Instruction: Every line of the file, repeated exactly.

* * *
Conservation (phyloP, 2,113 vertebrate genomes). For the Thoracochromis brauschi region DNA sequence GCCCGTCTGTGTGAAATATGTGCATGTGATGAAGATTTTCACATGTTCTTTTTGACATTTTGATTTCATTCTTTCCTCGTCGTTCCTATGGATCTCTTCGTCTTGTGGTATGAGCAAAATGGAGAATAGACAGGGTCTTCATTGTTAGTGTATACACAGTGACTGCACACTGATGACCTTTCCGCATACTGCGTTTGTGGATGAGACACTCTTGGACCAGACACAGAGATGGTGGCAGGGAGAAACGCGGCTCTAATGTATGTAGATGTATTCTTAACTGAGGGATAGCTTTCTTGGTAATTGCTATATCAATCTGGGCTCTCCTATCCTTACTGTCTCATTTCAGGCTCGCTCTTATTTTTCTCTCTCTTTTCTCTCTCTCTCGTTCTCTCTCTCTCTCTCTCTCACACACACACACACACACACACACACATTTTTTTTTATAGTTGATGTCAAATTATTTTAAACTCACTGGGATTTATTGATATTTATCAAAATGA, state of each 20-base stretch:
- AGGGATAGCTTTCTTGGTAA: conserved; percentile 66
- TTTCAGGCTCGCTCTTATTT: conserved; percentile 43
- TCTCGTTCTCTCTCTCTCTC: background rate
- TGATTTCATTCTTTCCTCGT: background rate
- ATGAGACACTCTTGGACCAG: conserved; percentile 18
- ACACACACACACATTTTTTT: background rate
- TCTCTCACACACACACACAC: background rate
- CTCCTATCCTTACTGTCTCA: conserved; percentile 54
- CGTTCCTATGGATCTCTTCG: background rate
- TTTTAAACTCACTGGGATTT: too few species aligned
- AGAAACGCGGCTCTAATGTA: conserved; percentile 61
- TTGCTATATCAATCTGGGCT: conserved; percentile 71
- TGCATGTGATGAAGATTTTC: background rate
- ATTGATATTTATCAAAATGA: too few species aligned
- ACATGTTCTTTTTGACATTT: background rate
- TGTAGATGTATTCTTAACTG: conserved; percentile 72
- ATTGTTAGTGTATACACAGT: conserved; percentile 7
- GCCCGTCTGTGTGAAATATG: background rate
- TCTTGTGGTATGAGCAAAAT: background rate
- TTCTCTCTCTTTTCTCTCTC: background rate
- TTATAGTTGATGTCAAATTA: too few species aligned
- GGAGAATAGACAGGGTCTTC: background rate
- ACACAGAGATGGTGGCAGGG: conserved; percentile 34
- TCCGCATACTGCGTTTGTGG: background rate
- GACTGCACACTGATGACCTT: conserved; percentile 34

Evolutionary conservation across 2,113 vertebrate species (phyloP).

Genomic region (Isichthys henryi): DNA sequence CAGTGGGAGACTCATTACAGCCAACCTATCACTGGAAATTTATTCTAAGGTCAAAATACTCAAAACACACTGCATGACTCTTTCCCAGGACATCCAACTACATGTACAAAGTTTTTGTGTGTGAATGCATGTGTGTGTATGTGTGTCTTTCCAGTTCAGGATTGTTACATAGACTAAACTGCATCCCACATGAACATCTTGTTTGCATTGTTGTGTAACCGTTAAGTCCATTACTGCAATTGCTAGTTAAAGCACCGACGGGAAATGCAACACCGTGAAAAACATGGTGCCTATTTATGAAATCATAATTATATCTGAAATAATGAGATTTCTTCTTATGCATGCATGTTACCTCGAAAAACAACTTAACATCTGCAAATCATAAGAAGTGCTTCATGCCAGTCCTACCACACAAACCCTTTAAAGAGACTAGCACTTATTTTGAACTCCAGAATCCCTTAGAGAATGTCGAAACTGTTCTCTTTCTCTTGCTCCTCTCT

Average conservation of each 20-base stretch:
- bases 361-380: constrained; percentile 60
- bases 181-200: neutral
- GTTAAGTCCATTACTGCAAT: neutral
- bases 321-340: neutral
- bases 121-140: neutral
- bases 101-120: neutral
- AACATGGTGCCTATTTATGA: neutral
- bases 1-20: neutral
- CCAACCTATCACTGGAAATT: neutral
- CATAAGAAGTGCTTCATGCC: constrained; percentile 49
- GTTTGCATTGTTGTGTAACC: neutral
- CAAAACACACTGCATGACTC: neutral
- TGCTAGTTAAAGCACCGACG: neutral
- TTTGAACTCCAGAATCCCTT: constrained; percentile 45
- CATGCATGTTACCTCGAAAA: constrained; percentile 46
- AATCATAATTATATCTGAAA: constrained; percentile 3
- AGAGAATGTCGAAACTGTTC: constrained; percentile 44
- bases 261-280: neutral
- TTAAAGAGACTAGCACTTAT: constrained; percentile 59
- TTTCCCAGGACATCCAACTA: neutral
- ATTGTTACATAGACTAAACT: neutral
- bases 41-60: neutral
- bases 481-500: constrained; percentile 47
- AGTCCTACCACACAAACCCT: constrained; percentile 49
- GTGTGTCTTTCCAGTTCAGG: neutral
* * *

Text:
Conservation (phyloP, 2,113 vertebrate genomes). For the Thoracochromis brauschi region DNA sequence GCCCGTCTGTGTGAAATATGTGCATGTGATGAAGATTTTCACATGTTCTTTTTGACATTTTGATTTCATTCTTTCCTCGTCGTTCCTATGGATCTCTTCGTCTTGTGGTATGAGCAAAATGGAGAATAGACAGGGTCTTCATTGTTAGTGTATACACAGTGACTGCACACTGATGACCTTTCCGCATACTGCGTTTGTGGATGAGACACTCTTGGACCAGACACAGAGATGGTGGCAGGGAGAAACGCGGCTCTAATGTATGTAGATGTATTCTTAACTGAGGGATAGCTTTCTTGGTAATTGCTATATCAATCTGGGCTCTCCTATCCTTACTGTCTCATTTCAGGCTCGCTCTTATTTTTCTCTCTCTTTTCTCTCTCTCTCGTTCTCTCTCTCTCTCTCTCTCACACACACACACACACACACACACACATTTTTTTTTATAGTTGATGTCAAATTATTTTAAACTCACTGGGATTTATTGATATTTATCAAAATGA, state of each 20-base stretch:
- AGGGATAGCTTTCTTGGTAA: conserved; percentile 66
- TTTCAGGCTCGCTCTTATTT: conserved; percentile 43
- TCTCGTTCTCTCTCTCTCTC: background rate
- TGATTTCATTCTTTCCTCGT: background rate
- ATGAGACACTCTTGGACCAG: conserved; percentile 18
- ACACACACACACATTTTTTT: background rate
- TCTCTCACACACACACACAC: background rate
- CTCCTATCCTTACTGTCTCA: conserved; percentile 54
- CGTTCCTATGGATCTCTTCG: background rate
- TTTTAAACTCACTGGGATTT: too few species aligned
- AGAAACGCGGCTCTAATGTA: conserved; percentile 61
- TTGCTATATCAATCTGGGCT: conserved; percentile 71
- TGCATGTGATGAAGATTTTC: background rate
- ATTGATATTTATCAAAATGA: too few species aligned
- ACATGTTCTTTTTGACATTT: background rate
- TGTAGATGTATTCTTAACTG: conserved; percentile 72
- ATTGTTAGTGTATACACAGT: conserved; percentile 7
- GCCCGTCTGTGTGAAATATG: background rate
- TCTTGTGGTATGAGCAAAAT: background rate
- TTCTCTCTCTTTTCTCTCTC: background rate
- TTATAGTTGATGTCAAATTA: too few species aligned
- GGAGAATAGACAGGGTCTTC: background rate
- ACACAGAGATGGTGGCAGGG: conserved; percentile 34
- TCCGCATACTGCGTTTGTGG: background rate
- GACTGCACACTGATGACCTT: conserved; percentile 34

Evolutionary conservation across 2,113 vertebrate species (phyloP).

Genomic region (Isichthys henryi): DNA sequence CAGTGGGAGACTCATTACAGCCAACCTATCACTGGAAATTTATTCTAAGGTCAAAATACTCAAAACACACTGCATGACTCTTTCCCAGGACATCCAACTACATGTACAAAGTTTTTGTGTGTGAATGCATGTGTGTGTATGTGTGTCTTTCCAGTTCAGGATTGTTACATAGACTAAACTGCATCCCACATGAACATCTTGTTTGCATTGTTGTGTAACCGTTAAGTCCATTACTGCAATTGCTAGTTAAAGCACCGACGGGAAATGCAACACCGTGAAAAACATGGTGCCTATTTATGAAATCATAATTATATCTGAAATAATGAGATTTCTTCTTATGCATGCATGTTACCTCGAAAAACAACTTAACATCTGCAAATCATAAGAAGTGCTTCATGCCAGTCCTACCACACAAACCCTTTAAAGAGACTAGCACTTATTTTGAACTCCAGAATCCCTTAGAGAATGTCGAAACTGTTCTCTTTCTCTTGCTCCTCTCT

Average conservation of each 20-base stretch:
- bases 361-380: constrained; percentile 60
- bases 181-200: neutral
- GTTAAGTCCATTACTGCAAT: neutral
- bases 321-340: neutral
- bases 121-140: neutral
- bases 101-120: neutral
- AACATGGTGCCTATTTATGA: neutral
- bases 1-20: neutral
- CCAACCTATCACTGGAAATT: neutral
- CATAAGAAGTGCTTCATGCC: constrained; percentile 49
- GTTTGCATTGTTGTGTAACC: neutral
- CAAAACACACTGCATGACTC: neutral
- TGCTAGTTAAAGCACCGACG: neutral
- TTTGAACTCCAGAATCCCTT: constrained; percentile 45
- CATGCATGTTACCTCGAAAA: constrained; percentile 46
- AATCATAATTATATCTGAAA: constrained; percentile 3
- AGAGAATGTCGAAACTGTTC: constrained; percentile 44
- bases 261-280: neutral
- TTAAAGAGACTAGCACTTAT: constrained; percentile 59
- TTTCCCAGGACATCCAACTA: neutral
- ATTGTTACATAGACTAAACT: neutral
- bases 41-60: neutral
- bases 481-500: constrained; percentile 47
- AGTCCTACCACACAAACCCT: constrained; percentile 49
- GTGTGTCTTTCCAGTTCAGG: neutral